Apart from the obvious symptom of tired eyes, cramped joints and stagnant muscles, the fluorescent screens have direct consequence to the eyes because of the nature of light they emit. The excessive amount of blue and ultraviolet light coming out of the screens are harmful to the eyes causing blurred vision, burning eyes, headache and disrupted sleep.
Apart from the tangible health issues, there are other collateral damages of excessive digital device usage. Mobile use while driving can lead to serious accidents. Daredevil and dangerous selfies, mostly for social media posts, have taken many lives. We have seen many incidents, at least on social media posts, of people rushing to pose and take videos in an emergency such as accidents, natural disasters or other mishaps, rather than giving priority to helping the victims. This tendency to record the scene rather than help the stricken is also fueled by the desire to capture something interesting and posting online.
As people get more indulgent with devices and communicate only through them, they distance themselves from real human companionship. Even long-time friends over social media may not feel comfortable sitting across the table and talking over a glass of beer or a cup of coffee. It is one thing to have an over-indulgent digital conversation and another to have a real face-to-face and communicative relationship. But it is the latter that counts most.
In an actual social gathering around a dinner table or a party hall or a local eatery, each participant is busy on his or her device while ignoring the actual gathering. Ironically, the cyber social media is making people less social in real sense. These so-called ‘social’ platforms tend to make people less interactive in meetings, parties and other gatherings. People meet less and attend cyber meetings more. They talk less and chat more. They have more facetime calls than face to face interactions. They pose and click for post. They look good for likes and are disappointed not to get them.
The digital addiction is even worse among kids. From infants to toddlers to teenagers, playing with smart devices is a major pastime. A fussy infant or kid is easily pacified by a vibrant, animated smart screen. Once used a few times, that becomes a norm. Then the children will be happy only with the devices. As they grow up, they start exploring various other functions of the devices such as games, videos, pictures, animations. They literally grow with the devices and the indulgence also grows with their age. To exacerbate the matters, kids are not given alternatives that could help them avoid digital devices. The practice of reading to kids, playing with them or just having a light chit-chat is on the decline as most parents are looking for easier alternatives. While kids are busy with mobiles and tabs, parents also find some easy time for indulging with their own smart screens. Parents themselves are so hooked to devices that children just do not take seriously the admonitions and prohibitions, if any, issued by the parents. In cities it is even worse as kids already have much less outdoor activity, much small social circle and also many safety issues. Staying mostly indoors leads to over exposure to devices.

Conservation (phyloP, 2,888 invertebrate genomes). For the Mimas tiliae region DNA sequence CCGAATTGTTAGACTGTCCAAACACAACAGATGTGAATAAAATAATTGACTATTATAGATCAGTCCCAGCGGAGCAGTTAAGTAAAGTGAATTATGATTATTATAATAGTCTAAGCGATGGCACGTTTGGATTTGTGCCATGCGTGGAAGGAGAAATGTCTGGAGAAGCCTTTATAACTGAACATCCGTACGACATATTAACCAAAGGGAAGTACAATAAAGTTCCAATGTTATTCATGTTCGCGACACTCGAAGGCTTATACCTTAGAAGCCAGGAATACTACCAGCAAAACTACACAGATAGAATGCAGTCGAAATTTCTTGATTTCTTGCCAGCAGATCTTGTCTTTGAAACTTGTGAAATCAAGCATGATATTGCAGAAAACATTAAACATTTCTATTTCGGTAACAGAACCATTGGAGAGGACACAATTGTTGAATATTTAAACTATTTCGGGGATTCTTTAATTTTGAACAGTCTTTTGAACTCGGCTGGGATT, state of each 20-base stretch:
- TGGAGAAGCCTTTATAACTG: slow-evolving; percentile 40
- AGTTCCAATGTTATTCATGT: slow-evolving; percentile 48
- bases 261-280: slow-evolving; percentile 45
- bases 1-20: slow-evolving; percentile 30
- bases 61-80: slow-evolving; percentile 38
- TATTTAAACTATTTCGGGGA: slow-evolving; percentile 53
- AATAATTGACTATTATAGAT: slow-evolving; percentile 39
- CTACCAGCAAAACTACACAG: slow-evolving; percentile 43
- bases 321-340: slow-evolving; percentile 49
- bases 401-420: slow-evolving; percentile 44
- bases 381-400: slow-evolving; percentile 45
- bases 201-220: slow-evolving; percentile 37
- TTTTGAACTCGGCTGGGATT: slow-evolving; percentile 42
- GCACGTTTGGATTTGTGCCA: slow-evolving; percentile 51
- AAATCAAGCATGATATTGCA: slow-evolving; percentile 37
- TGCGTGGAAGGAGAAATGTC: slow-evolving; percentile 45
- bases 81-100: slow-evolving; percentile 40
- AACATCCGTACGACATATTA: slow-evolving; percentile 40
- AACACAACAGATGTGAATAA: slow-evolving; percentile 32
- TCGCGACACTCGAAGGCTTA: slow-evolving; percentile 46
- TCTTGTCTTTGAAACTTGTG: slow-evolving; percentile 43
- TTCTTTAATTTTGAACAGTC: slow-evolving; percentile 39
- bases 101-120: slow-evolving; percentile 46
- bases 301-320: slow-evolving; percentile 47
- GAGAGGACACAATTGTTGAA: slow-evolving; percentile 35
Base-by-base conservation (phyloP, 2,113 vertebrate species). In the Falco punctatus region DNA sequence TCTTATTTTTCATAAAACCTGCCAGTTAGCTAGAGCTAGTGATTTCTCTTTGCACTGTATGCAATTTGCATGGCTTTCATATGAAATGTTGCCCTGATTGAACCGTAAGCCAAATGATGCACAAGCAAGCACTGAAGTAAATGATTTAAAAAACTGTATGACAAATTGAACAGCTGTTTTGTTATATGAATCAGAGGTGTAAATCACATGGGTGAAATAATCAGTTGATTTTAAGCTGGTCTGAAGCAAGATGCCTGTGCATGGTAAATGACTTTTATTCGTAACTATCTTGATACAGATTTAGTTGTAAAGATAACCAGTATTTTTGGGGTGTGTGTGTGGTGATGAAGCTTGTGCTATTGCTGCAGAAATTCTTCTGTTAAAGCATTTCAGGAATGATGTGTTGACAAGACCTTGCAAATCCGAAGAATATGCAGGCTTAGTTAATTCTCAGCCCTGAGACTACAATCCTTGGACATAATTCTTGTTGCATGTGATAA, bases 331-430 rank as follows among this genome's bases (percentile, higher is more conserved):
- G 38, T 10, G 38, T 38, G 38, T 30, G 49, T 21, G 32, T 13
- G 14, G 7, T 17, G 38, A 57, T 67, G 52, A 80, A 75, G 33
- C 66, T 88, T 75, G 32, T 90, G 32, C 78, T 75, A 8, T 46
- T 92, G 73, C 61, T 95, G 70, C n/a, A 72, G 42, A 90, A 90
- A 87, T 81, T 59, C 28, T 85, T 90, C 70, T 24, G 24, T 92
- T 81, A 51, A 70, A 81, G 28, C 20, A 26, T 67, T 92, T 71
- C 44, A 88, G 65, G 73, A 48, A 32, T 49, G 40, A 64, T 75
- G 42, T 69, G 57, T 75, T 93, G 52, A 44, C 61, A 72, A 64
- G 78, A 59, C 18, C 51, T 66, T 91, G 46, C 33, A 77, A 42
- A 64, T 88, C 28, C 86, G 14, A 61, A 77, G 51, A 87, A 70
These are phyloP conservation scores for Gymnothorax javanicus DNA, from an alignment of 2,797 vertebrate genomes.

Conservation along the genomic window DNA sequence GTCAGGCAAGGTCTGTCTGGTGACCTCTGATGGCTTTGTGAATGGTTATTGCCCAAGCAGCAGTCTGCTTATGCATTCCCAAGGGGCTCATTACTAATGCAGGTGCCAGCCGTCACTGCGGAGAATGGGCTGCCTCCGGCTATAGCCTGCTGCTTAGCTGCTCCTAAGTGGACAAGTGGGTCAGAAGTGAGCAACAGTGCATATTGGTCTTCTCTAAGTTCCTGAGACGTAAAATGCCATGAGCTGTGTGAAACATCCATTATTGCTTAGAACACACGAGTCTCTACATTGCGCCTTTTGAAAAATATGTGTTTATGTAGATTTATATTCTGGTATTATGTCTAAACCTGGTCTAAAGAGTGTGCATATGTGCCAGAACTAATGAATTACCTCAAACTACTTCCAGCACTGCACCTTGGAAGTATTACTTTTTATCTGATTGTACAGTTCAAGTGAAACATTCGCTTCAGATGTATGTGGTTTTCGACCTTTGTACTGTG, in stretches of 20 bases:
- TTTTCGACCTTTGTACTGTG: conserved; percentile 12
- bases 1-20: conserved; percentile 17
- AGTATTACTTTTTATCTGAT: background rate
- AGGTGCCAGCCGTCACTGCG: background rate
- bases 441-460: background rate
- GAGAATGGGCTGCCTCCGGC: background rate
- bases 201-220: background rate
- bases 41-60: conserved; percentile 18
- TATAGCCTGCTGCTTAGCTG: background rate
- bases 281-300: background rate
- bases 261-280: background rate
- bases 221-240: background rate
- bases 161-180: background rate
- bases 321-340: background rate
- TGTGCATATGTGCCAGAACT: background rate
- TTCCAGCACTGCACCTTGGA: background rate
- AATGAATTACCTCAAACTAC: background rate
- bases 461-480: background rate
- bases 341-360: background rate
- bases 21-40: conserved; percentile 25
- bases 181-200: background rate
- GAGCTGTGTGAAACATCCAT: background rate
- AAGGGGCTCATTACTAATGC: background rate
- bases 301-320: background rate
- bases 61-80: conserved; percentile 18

The WHO guidelines on physical activity and sleep recommends no screen time for children below one year old. The upper limit of sedentary screen time is 60 minutes for one to five years of age. It also recommends increased physical activities as well as pastimes such as reading and storytelling by the caregiver. The old habits of running and playing around, being told stories by parents and elders certainly had great benefits for physical and mental development of small children. Increased digital addiction seems to be taking that away, resulting in stymied physical and mental growth.
Even for adolescents and young adults, the increasing screen time is gnawing at the time they need to spend on other good activities. Those activities such as outdoor sports, mingling with friends, socializing, going around the neighborhood, helping in household chores, reading help them improve physical health and widen mental horizon.
If an addiction can be started, it can also be stopped or reduced. Like every other addiction, digital addiction also requires some effort and habitual change from the concerned person. Readers Digest Canada has provided few tips for this in its website. Habit changes like increased outdoor activities, reduced social media use, allocation of some time for reading regularly and cultivation of creative habits are some of the ways recommended to reduce digital addiction.
A recent paper published by Harvard School of Public Health suggests that while excessive social media and digital device use can lead to depression and anxiety, a self-regulated and controlled use can even be beneficial. They call it “effortful control” skills—the ability to self-regulate behavior that can lead to controlled and regulated usage for good purposes such as making good friends and garnering useful information. My own experience has shown that reminding myself every time I use my phone of the over-indulgence has helped me check myself. Self-check can be a useful approach of reducing digital addiction.
The digital information age is a reality. Increasing over-indulgence with devices and technology is also a reality. The resulting impact on personal behavior, psyche, health and well-being are also the real and tangible consequences of the technological indulgence. Despite the negative consequences and risks, technology use and exposure cannot be avoided as so many aspects of modern life are dependent on it. However, a regulated and moderated use of digital devices, controlled use of services such as social media and proper monitoring of the digital screen time and use by children can lead to optimum use, positive use and minimized risk of negative impacts on the psychological, social and physiological impact on the users.